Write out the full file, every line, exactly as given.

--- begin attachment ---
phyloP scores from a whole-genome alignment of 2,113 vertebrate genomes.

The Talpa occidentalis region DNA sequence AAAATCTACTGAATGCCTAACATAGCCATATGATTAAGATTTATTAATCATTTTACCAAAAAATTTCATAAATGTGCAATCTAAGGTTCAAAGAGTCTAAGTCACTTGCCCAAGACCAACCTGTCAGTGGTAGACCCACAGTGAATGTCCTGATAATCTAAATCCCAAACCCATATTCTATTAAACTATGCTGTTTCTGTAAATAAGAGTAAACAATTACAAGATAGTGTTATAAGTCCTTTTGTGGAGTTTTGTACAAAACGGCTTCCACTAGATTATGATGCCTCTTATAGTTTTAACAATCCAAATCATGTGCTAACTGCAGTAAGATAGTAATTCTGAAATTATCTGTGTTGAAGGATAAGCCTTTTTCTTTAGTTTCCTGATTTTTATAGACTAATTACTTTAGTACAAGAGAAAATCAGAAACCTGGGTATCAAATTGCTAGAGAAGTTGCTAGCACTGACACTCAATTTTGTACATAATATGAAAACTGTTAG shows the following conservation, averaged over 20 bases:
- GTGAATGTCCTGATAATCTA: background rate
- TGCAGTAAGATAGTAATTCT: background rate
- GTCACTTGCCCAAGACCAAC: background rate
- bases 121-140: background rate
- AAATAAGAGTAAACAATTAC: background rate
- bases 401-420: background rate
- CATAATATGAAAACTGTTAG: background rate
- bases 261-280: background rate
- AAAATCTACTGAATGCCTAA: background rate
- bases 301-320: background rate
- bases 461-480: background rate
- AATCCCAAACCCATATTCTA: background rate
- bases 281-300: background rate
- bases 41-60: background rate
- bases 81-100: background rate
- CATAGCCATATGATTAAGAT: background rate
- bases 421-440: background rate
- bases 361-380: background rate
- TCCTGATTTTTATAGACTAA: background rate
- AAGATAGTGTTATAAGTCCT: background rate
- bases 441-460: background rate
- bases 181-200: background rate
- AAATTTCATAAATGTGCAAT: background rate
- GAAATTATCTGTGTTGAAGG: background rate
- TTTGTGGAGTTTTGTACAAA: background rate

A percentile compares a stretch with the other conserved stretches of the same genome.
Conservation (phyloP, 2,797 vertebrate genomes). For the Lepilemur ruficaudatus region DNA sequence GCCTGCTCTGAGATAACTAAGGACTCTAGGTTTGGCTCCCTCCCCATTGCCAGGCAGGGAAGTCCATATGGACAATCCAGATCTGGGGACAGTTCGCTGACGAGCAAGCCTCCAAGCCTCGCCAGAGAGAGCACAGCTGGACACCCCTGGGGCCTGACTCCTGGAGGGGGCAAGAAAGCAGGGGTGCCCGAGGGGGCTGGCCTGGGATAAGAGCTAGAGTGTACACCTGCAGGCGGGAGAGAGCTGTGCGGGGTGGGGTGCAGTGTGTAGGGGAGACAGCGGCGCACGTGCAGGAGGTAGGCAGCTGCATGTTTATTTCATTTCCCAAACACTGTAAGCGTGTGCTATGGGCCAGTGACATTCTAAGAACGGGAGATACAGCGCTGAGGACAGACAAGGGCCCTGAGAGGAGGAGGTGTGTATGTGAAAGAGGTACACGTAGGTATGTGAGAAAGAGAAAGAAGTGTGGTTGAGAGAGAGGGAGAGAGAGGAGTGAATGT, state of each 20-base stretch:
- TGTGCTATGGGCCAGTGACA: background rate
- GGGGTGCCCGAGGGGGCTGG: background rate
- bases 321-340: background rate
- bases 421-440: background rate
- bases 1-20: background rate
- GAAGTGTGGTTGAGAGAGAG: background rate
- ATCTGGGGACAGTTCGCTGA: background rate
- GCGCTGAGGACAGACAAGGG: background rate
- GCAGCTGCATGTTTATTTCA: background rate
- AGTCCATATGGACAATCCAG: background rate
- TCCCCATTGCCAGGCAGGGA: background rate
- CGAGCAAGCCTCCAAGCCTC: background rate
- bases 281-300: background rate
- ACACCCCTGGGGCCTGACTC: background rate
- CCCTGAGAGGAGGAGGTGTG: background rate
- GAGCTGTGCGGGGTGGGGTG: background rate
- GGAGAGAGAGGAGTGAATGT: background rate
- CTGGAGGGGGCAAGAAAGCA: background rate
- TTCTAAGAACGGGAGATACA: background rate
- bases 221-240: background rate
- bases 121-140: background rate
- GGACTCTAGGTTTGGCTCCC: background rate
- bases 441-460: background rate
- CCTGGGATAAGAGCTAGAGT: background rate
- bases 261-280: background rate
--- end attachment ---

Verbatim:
phyloP scores from a whole-genome alignment of 2,113 vertebrate genomes.

The Talpa occidentalis region DNA sequence AAAATCTACTGAATGCCTAACATAGCCATATGATTAAGATTTATTAATCATTTTACCAAAAAATTTCATAAATGTGCAATCTAAGGTTCAAAGAGTCTAAGTCACTTGCCCAAGACCAACCTGTCAGTGGTAGACCCACAGTGAATGTCCTGATAATCTAAATCCCAAACCCATATTCTATTAAACTATGCTGTTTCTGTAAATAAGAGTAAACAATTACAAGATAGTGTTATAAGTCCTTTTGTGGAGTTTTGTACAAAACGGCTTCCACTAGATTATGATGCCTCTTATAGTTTTAACAATCCAAATCATGTGCTAACTGCAGTAAGATAGTAATTCTGAAATTATCTGTGTTGAAGGATAAGCCTTTTTCTTTAGTTTCCTGATTTTTATAGACTAATTACTTTAGTACAAGAGAAAATCAGAAACCTGGGTATCAAATTGCTAGAGAAGTTGCTAGCACTGACACTCAATTTTGTACATAATATGAAAACTGTTAG shows the following conservation, averaged over 20 bases:
- GTGAATGTCCTGATAATCTA: background rate
- TGCAGTAAGATAGTAATTCT: background rate
- GTCACTTGCCCAAGACCAAC: background rate
- bases 121-140: background rate
- AAATAAGAGTAAACAATTAC: background rate
- bases 401-420: background rate
- CATAATATGAAAACTGTTAG: background rate
- bases 261-280: background rate
- AAAATCTACTGAATGCCTAA: background rate
- bases 301-320: background rate
- bases 461-480: background rate
- AATCCCAAACCCATATTCTA: background rate
- bases 281-300: background rate
- bases 41-60: background rate
- bases 81-100: background rate
- CATAGCCATATGATTAAGAT: background rate
- bases 421-440: background rate
- bases 361-380: background rate
- TCCTGATTTTTATAGACTAA: background rate
- AAGATAGTGTTATAAGTCCT: background rate
- bases 441-460: background rate
- bases 181-200: background rate
- AAATTTCATAAATGTGCAAT: background rate
- GAAATTATCTGTGTTGAAGG: background rate
- TTTGTGGAGTTTTGTACAAA: background rate

A percentile compares a stretch with the other conserved stretches of the same genome.
Conservation (phyloP, 2,797 vertebrate genomes). For the Lepilemur ruficaudatus region DNA sequence GCCTGCTCTGAGATAACTAAGGACTCTAGGTTTGGCTCCCTCCCCATTGCCAGGCAGGGAAGTCCATATGGACAATCCAGATCTGGGGACAGTTCGCTGACGAGCAAGCCTCCAAGCCTCGCCAGAGAGAGCACAGCTGGACACCCCTGGGGCCTGACTCCTGGAGGGGGCAAGAAAGCAGGGGTGCCCGAGGGGGCTGGCCTGGGATAAGAGCTAGAGTGTACACCTGCAGGCGGGAGAGAGCTGTGCGGGGTGGGGTGCAGTGTGTAGGGGAGACAGCGGCGCACGTGCAGGAGGTAGGCAGCTGCATGTTTATTTCATTTCCCAAACACTGTAAGCGTGTGCTATGGGCCAGTGACATTCTAAGAACGGGAGATACAGCGCTGAGGACAGACAAGGGCCCTGAGAGGAGGAGGTGTGTATGTGAAAGAGGTACACGTAGGTATGTGAGAAAGAGAAAGAAGTGTGGTTGAGAGAGAGGGAGAGAGAGGAGTGAATGT, state of each 20-base stretch:
- TGTGCTATGGGCCAGTGACA: background rate
- GGGGTGCCCGAGGGGGCTGG: background rate
- bases 321-340: background rate
- bases 421-440: background rate
- bases 1-20: background rate
- GAAGTGTGGTTGAGAGAGAG: background rate
- ATCTGGGGACAGTTCGCTGA: background rate
- GCGCTGAGGACAGACAAGGG: background rate
- GCAGCTGCATGTTTATTTCA: background rate
- AGTCCATATGGACAATCCAG: background rate
- TCCCCATTGCCAGGCAGGGA: background rate
- CGAGCAAGCCTCCAAGCCTC: background rate
- bases 281-300: background rate
- ACACCCCTGGGGCCTGACTC: background rate
- CCCTGAGAGGAGGAGGTGTG: background rate
- GAGCTGTGCGGGGTGGGGTG: background rate
- GGAGAGAGAGGAGTGAATGT: background rate
- CTGGAGGGGGCAAGAAAGCA: background rate
- TTCTAAGAACGGGAGATACA: background rate
- bases 221-240: background rate
- bases 121-140: background rate
- GGACTCTAGGTTTGGCTCCC: background rate
- bases 441-460: background rate
- CCTGGGATAAGAGCTAGAGT: background rate
- bases 261-280: background rate